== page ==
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In this new era of technology and globalization, almost everything can be solved. From communication, information and even payments — it’s amazing how everything revolves around us. Not so long ago, large parts of the population, especially those residing in rural areas, used to store their savings in cash; however, with the arrival and availability of ATM machines, people thought it was great to have facilities like on-demand cash, security etc. Due to the dynamic changes in technology, people’s demands and behaviors have also changed. As a result, the population at large expect technology to be more sophisticated and better suited to serve their needs with every passing year.
Today, a smartphone gives you many ways to handle one’s daily activities, especially for payments. Contactless payment methods are growing and seem to attract many Asian consumers from China, Singapore, the Philippines and Indonesia.
Security, Control and Compliance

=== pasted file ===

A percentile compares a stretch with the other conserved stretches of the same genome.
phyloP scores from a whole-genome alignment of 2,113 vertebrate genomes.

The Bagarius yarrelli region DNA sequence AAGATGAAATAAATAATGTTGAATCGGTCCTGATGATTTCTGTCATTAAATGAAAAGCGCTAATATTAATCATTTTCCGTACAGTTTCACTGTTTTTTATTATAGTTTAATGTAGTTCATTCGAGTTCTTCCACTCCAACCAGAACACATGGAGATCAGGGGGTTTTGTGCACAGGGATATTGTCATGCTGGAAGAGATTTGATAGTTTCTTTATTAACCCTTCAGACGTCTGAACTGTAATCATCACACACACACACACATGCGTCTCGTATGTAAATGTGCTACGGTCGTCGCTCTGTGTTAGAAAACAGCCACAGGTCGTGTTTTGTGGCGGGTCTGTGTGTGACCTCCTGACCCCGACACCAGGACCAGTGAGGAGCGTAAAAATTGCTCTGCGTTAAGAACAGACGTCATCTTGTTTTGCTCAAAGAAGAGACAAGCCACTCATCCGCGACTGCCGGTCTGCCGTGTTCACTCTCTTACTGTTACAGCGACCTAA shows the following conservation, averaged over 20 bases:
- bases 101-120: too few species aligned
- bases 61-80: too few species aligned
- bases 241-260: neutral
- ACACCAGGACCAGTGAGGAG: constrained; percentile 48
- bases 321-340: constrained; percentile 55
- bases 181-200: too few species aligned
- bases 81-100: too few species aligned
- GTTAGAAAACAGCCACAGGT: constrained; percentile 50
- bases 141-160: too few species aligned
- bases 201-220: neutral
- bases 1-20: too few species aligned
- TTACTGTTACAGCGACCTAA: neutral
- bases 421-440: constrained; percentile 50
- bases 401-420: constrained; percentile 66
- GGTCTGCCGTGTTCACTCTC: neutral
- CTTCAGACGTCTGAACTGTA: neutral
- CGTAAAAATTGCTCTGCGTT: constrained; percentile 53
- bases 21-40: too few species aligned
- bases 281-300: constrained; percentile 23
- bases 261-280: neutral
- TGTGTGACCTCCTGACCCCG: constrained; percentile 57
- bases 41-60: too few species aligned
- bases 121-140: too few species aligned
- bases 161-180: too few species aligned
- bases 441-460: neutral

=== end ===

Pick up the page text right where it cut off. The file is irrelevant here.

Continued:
Since it is now common to pay through a smartphone, people expect a financial institution to make sure all contactless transactions being made are 100% secure. Consumers are always keen on finding a safer way to handle their transactions and hold banks accountable when it comes to complying with keeping their information safe from attacks.
Introduction of PSD2
That is why by January 2018, banks must consent to the EU’s second Payment Services Directive (PSD2). To make it simple, PSD2 empowers bank clients, both buyers and organizations, to utilize outsider suppliers to deal with their funds. Sooner rather than later, you might utilize Facebook or Google to pay your bills, making P2P exchanges and break down your spending, while as yet having your cash securely put in your present financial balance.
Banks are committed to giving these outside suppliers access to their client’s records through open APIs (application program interface). This will empower outsiders to fabricate monetary administrations on top of bank’s information and foundation
At last, we are entering the advanced time of payments, where the controllers are compelling for computerized change through changes. For example, PSD2, which influences all aspects of the payment value chain.
In any case, if banks give all their utmost efforts in competing, they could probably offer new, inventive administrations, which could drive many benefits. Banks have a one-of-a-kind chance to play each role of the bank, Payment Initiation Service Provider (PISP) and Account Information Service Provider (AISP).
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